And now when people want to start making plans, I’m reluctant. I make one social engagement for the week and that honestly seems like enough. When I admitted this, someone else chimed in with a similar experience. She said she had concerns about retaining enough of her new routines and solo hobbies once she started seeing friends more, she was reading a lot more and feared this would be first to go. Another claimed they now felt overwhelmed in groups, whilst prior they would feel at their best, a true social butterfly at a party. The simple idea of a party now breeds fear within.

We’re very open to the discussion of whether people preferred working from home. The only part we have to claim is that we missed office interactions or coffee corner chats. Well, I didn’t, I’m sorry. Yet it isn’t acceptable to claim that you actually enjoyed parts of self-isolating.

This isn’t to undermine the huge damage instilled on the world, businesses and families by COVID-19, but simply to wonder if maybe certain social aspects could help us grow. Many struggled with their mental health during this time, as did I. But I know for myself, it was more of an exposure to my underlying symptoms, and the inability to escape them for once. So I don’t feel negative about the surge in emotions, as I knew they had been underlying for too long, and it was time to confront them. Those darknesses are inside either way, and isn’t it better to have them confirmed than keep running?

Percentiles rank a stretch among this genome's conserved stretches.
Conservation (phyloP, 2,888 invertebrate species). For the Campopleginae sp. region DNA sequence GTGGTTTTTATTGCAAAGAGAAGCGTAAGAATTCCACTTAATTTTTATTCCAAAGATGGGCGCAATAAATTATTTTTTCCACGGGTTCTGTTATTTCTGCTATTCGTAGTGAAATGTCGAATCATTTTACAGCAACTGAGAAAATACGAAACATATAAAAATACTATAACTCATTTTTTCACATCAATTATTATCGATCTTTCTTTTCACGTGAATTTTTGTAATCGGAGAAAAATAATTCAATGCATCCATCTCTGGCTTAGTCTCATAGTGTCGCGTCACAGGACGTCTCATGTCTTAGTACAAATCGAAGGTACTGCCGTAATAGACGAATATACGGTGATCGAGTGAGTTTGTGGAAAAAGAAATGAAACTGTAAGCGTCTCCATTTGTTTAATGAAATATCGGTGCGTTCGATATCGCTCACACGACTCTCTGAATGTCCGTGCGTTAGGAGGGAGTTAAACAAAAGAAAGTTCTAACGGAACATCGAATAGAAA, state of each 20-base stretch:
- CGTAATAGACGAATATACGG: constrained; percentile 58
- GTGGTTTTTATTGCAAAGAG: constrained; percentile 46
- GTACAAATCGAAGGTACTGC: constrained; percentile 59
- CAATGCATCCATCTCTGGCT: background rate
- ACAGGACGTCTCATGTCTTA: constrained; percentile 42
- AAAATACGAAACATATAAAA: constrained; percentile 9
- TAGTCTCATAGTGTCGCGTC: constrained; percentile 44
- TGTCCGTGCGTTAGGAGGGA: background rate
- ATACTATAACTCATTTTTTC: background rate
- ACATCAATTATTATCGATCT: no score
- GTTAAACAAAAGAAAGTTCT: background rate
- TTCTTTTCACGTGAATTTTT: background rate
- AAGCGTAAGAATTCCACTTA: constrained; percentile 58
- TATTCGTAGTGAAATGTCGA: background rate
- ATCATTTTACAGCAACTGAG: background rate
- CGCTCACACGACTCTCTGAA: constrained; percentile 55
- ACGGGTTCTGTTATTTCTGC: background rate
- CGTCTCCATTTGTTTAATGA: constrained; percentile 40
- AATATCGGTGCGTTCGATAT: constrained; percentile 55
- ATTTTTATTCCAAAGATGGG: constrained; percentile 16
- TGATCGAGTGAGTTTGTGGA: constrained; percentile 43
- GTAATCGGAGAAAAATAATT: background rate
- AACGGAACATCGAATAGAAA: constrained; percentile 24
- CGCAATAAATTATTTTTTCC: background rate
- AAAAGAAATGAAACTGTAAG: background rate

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Photo by Aaron Burden on Unsplash

Why is there a guilt to wanting to be alone? In one of my first Psychology lectures, I was informed that humans are social creatures. This fact was repeated continuously over the years of study. We’re considered to be social creatures, and so any deviation is considered maladaptive, it is wrong. You must want to be alone because you’re depressed or anxious, because you don’t have the right friends. It’s seen as rude to not make plans simply because you don’t want to, because you need more time to yourself. But imagine a world where we could take the time to recharge correctly, to build on ourselves? The time to deal with our problems so that we don’t project them on others, and cause pain to those who care about us and get caught in the crossfire.